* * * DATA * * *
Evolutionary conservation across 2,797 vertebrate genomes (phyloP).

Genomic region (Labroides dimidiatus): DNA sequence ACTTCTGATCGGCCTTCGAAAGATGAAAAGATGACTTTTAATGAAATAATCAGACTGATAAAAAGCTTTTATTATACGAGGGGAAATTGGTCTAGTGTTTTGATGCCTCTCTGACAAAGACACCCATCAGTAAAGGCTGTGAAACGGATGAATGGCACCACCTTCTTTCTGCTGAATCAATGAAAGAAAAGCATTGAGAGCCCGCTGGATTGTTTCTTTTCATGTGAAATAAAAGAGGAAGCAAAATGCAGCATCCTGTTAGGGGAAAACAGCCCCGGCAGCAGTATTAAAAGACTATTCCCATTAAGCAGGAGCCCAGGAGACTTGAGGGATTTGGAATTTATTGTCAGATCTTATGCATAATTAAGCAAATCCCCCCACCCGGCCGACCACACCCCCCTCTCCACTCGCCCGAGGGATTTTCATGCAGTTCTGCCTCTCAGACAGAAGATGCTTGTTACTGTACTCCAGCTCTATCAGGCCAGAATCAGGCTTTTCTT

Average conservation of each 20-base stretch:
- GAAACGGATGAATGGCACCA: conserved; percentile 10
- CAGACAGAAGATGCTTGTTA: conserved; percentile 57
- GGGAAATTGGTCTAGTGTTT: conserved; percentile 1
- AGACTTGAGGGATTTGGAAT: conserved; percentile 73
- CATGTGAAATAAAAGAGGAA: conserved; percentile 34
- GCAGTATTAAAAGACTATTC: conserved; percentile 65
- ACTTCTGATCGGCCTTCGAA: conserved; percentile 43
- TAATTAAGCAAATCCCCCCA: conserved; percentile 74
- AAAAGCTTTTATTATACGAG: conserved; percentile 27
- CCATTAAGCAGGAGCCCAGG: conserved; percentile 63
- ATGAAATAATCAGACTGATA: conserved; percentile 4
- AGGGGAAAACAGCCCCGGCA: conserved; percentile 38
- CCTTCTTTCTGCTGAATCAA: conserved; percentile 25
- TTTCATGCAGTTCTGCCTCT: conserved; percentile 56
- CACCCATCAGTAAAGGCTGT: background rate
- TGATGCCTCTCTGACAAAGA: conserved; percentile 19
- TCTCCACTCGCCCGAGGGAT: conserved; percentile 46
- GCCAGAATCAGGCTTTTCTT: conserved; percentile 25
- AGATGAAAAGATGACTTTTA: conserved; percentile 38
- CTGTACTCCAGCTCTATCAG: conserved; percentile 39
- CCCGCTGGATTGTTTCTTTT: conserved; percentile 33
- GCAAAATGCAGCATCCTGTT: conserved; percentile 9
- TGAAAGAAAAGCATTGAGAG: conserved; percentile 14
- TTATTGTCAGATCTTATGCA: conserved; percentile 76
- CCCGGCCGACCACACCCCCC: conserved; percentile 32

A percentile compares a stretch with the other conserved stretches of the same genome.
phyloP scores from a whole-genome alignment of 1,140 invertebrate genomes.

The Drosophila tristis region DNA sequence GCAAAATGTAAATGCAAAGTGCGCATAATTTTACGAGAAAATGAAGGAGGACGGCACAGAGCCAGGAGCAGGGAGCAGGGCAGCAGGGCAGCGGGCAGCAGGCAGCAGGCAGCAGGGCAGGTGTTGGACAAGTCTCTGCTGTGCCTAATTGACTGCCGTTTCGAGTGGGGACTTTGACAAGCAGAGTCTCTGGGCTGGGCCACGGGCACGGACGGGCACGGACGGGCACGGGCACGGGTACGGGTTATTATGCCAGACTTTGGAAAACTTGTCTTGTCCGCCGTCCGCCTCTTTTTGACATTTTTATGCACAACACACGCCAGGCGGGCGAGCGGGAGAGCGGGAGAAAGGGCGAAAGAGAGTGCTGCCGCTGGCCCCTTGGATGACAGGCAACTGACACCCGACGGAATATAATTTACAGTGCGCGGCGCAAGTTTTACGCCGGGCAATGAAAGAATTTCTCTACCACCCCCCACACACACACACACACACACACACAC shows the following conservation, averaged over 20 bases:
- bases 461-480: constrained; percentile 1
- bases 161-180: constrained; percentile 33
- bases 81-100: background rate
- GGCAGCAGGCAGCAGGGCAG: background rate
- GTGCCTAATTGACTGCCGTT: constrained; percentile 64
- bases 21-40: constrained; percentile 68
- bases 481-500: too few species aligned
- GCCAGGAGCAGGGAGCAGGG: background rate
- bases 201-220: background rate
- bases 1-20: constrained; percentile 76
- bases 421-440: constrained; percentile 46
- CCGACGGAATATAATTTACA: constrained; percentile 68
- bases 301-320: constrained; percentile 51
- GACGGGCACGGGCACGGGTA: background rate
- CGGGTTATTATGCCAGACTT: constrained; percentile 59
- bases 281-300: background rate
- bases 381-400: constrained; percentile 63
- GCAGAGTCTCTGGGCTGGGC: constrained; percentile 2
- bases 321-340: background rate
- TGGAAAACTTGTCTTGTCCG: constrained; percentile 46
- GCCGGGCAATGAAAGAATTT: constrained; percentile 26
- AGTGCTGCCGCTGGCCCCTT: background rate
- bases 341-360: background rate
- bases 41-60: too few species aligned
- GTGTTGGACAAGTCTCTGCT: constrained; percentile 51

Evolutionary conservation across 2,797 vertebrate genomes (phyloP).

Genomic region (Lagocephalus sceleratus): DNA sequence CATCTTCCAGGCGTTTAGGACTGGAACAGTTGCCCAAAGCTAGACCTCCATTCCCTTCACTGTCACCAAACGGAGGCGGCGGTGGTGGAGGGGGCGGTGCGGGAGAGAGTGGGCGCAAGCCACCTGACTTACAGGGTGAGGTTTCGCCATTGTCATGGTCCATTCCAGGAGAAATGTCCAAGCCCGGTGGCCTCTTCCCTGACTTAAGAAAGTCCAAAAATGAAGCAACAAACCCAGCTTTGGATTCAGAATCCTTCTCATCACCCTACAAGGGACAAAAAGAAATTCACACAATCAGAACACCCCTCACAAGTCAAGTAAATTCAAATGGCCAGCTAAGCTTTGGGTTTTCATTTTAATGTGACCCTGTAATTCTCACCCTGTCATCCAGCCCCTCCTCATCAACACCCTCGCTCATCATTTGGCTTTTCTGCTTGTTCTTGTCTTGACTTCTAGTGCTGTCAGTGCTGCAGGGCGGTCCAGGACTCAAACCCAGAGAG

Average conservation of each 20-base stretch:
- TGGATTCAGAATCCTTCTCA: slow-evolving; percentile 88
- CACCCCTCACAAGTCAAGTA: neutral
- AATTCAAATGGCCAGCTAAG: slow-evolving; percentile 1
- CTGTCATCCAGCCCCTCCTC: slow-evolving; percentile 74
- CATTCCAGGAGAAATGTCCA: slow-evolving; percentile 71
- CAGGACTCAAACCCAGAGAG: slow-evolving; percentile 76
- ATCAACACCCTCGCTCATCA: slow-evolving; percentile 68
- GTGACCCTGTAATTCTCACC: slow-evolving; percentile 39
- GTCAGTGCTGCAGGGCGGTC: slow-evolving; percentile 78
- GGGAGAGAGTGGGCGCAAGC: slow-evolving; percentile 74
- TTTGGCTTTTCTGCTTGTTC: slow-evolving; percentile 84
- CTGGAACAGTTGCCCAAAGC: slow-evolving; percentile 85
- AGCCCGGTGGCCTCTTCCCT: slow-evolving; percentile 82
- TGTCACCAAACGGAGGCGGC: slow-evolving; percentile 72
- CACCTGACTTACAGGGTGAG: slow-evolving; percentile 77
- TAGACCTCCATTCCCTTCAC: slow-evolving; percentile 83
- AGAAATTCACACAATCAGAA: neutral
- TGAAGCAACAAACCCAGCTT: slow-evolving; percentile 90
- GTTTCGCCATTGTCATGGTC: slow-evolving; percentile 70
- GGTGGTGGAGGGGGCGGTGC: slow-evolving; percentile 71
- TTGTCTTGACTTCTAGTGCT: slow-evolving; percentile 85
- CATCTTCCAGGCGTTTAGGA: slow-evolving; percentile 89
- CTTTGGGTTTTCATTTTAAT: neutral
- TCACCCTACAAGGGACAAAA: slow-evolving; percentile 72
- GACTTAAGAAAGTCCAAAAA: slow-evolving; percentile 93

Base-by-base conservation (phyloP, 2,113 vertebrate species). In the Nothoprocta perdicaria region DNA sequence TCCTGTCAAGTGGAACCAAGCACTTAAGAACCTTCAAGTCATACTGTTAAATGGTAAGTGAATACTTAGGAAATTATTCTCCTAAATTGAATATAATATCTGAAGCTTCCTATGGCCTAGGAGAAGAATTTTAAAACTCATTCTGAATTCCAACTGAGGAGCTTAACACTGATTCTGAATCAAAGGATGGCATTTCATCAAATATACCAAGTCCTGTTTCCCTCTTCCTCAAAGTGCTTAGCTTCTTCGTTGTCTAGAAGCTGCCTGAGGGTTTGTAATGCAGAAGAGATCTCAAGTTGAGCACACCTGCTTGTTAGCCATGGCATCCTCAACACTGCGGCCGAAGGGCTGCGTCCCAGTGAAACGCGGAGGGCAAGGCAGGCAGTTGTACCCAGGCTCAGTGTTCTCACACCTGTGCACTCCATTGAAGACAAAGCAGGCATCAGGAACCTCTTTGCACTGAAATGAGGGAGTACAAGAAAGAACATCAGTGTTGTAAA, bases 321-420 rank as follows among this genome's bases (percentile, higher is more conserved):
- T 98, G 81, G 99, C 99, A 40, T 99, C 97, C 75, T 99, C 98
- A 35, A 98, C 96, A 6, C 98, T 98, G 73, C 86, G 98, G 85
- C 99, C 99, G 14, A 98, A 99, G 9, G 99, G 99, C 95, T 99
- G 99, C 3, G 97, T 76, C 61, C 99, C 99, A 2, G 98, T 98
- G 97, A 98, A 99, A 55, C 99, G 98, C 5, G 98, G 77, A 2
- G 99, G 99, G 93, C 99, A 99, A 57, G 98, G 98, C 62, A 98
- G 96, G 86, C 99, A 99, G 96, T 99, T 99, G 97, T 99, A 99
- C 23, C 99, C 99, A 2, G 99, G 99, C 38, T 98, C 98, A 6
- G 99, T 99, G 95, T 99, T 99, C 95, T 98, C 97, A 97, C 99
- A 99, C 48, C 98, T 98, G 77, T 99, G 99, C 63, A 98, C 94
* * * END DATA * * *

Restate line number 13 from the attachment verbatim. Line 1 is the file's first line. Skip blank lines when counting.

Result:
- CCATTAAGCAGGAGCCCAGG: conserved; percentile 63